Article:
Benkler, Y. (2006). The wealth of networks: How social production transforms markets and freedom. Boston: Yale University Press.
Bennett, L. (1998). The uncivil culture: Communication, identity, and the rise of lifestyle politics. PS: Political Sciences and Politics, 31(4), 740-761.
Bond, R. M., Fariss, C. J., Jones, J. J., Kramer, A. D. I., Marlow, C., Settle, J. E., & Fowler, J. H. (2012). A 61- million-person experiment in social influence and political mobilization. Nature, 489, 295-298.
Boulianne, S. (2009). Does internet use affect engagement? A meta-analysis of research. Political Communication, 26(2), 193-211.
Carlisle, J. E., & Patton, R. C. (2013, Dec.). Is social media changing how we understand political engagement? An analysis of Facebook and the 2008 presidential election. Retrieved from http://www.jstor.org/stable/23612065
Cassel, C. A., & Lo, C. C. (1997). Theories of political literacy. Political Behavior, 19, 317-335.
Chaffee, S. H., & Kanihan, S. E. (1997). Learning about politics from the media. Political Communication 14(4), 421-430.
Collins, A. (2012, June). Why Obama is dominating Mitt Romney on Facebook, Twitter and Pinterest. Retrieved from http://www.policymic.com/articles/10072/why-obama-is-dominating-mitt-romneyon-facebook-twitter-and-pinterest
Corrado, A., & Firestone, C. (1996). Elections in cyberspace: Toward a new era in American politics. Washington, DC: Aspen Institute.
Costanza-Chock, S. (2009). New social movements in the network society. In L. Rudebeck, J. Hellstrom and M. Melin (Eds.). Big brother and empowered sisters: The role of new communication technologies in democratic processes (pp. 13-28). Proceedings of a Conference and Workshop in Uppsala. Uppsala: Uppsala University.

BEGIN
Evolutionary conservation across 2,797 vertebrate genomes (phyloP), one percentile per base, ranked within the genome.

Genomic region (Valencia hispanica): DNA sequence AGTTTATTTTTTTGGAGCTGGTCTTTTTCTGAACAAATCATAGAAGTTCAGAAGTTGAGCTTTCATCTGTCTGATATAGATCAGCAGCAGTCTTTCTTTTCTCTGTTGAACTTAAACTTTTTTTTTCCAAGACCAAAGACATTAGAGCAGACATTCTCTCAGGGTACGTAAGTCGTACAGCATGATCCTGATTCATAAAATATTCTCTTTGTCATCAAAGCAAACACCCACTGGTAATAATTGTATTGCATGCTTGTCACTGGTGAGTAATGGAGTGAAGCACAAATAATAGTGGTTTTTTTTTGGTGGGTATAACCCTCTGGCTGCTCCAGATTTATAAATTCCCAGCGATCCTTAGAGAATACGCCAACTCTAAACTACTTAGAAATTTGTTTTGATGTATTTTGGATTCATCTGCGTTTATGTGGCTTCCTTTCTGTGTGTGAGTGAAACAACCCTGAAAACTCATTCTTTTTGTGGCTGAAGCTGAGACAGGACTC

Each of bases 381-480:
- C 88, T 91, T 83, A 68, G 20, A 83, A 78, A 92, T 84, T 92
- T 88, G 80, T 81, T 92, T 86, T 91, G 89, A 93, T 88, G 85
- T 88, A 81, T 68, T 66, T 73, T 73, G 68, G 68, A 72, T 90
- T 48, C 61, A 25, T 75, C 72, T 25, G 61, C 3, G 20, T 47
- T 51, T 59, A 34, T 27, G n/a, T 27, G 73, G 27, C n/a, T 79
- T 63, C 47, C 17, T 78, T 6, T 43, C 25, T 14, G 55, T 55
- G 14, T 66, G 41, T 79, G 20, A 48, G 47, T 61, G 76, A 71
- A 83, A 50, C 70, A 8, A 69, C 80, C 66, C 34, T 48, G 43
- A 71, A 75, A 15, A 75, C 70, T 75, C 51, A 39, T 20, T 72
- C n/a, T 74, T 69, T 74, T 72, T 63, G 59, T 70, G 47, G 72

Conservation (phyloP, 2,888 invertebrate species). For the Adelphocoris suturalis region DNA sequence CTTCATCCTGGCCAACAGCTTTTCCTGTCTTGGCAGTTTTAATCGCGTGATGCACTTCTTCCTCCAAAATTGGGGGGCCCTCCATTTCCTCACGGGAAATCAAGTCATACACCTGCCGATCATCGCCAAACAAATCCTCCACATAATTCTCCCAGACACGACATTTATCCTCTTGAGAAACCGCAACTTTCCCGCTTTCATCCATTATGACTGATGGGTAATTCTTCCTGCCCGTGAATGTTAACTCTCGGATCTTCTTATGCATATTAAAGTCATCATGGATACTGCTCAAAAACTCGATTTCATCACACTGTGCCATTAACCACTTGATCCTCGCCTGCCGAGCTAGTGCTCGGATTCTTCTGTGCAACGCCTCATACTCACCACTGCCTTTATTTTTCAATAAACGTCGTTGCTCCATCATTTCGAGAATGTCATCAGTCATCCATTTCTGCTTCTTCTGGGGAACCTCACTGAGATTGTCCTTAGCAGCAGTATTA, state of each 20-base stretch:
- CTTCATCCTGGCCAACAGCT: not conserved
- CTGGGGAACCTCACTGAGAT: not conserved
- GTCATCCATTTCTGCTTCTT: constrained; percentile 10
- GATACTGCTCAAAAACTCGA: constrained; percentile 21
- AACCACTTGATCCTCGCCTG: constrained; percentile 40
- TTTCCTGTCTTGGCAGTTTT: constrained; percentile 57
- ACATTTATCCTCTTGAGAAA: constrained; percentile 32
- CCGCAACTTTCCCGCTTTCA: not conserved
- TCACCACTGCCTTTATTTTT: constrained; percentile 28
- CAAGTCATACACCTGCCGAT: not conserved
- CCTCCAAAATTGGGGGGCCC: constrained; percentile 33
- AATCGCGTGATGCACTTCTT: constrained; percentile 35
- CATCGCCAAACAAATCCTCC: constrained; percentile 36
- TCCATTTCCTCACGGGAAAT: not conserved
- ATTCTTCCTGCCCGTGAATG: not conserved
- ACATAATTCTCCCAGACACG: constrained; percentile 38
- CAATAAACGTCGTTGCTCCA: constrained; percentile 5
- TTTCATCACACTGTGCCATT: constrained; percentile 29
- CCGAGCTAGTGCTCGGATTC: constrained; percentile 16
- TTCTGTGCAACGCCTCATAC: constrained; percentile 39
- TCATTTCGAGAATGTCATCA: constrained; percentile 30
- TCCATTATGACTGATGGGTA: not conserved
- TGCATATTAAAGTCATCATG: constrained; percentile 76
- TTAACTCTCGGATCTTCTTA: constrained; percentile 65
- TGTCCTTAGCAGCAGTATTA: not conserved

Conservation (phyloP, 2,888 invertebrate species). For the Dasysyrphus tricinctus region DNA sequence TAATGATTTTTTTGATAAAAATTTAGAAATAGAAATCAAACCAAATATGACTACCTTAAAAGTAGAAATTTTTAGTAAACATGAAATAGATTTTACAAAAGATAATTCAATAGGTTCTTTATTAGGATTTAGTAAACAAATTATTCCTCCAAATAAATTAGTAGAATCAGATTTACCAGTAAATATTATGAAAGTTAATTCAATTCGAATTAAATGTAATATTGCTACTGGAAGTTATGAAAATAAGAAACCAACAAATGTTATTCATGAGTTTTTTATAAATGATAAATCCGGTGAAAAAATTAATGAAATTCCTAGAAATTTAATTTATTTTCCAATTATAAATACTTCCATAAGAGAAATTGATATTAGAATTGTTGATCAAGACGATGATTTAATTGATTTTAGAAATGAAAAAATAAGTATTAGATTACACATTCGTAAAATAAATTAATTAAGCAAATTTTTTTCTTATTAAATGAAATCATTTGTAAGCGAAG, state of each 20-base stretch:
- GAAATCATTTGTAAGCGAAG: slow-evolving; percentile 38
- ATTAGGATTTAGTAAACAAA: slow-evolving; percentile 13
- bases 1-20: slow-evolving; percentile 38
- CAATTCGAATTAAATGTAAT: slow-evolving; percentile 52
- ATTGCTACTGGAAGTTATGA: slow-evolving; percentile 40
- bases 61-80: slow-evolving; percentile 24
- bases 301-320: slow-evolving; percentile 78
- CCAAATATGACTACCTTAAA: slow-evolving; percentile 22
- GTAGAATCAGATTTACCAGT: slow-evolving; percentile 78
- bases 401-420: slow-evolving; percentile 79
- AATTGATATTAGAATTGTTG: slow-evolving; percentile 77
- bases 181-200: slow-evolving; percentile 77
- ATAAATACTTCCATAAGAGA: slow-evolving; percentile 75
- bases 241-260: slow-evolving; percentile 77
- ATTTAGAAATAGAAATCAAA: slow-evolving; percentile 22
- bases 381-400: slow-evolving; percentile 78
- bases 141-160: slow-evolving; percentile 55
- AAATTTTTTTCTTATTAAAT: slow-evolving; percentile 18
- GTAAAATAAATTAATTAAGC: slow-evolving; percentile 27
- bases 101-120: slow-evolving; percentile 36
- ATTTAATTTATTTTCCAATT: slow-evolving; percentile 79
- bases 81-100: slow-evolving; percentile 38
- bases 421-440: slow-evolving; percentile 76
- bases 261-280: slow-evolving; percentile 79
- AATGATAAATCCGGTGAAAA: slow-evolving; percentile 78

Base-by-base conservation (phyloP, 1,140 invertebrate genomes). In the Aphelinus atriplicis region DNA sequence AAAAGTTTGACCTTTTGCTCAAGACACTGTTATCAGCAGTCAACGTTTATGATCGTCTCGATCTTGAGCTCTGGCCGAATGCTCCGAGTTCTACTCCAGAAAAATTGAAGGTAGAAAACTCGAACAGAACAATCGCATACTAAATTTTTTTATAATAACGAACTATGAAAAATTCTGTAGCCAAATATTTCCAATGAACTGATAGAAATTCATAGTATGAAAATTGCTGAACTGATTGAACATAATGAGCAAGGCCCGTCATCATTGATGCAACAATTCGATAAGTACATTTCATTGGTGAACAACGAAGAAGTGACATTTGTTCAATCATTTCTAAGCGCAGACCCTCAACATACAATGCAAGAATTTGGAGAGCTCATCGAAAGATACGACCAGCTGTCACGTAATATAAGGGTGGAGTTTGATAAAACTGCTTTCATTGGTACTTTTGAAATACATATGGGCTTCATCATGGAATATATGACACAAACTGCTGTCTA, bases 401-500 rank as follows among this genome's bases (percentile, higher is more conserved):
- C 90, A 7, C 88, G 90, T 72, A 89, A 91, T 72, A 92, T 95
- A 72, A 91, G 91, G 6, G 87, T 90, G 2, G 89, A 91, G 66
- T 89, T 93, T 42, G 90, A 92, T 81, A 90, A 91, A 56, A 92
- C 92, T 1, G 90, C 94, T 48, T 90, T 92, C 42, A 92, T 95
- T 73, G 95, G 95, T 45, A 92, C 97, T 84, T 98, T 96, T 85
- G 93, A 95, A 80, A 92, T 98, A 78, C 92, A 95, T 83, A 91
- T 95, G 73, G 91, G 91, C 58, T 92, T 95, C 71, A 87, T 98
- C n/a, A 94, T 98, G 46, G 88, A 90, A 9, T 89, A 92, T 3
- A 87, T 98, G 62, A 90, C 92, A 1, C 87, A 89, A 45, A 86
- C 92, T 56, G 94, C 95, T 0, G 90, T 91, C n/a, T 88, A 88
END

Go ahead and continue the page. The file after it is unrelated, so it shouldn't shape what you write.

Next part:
Dalager, J. K. (1996, May). Voters, issues, and elections: Are the candidates’ messages getting through? The Journal of Politics, 58(2), 486-515.
Flew, T. (2007). New media: An introduction (3rd ed.). Melbourne: Oxford University Press.
Foot, K. A, & Schneider, S. M. (2006). Web campaigning. Cambridge: MIT Press.
Gong, R. (2011). Internet politics and state media control: Candidate weblogs in Malaysia. Sociological Perspectives, 54(3), 307-328. Retrieved from
Graber, D. A. (1980). Mass media and American politics. Washington, DC: Congressional Quarterly.
Haynes, A. A., & Pitts, B. (2009, Jan.). Making impression: New media in the 2008 presidential nomination campaigns. PS: Political Science and Politics, 42(1), 53-58. Retrieved from http://www.jstor/org/stable/20452373
Howard, P. N. (2005, January). Deep democracy, thin Citizenship: The impact of digital media in political campaign strategy. Annals of the American Academy of Political and Social Science, 597, Cultural Production in a Digital Age, 153-170. Retrieved from http://www.jstor.org/stable/25046067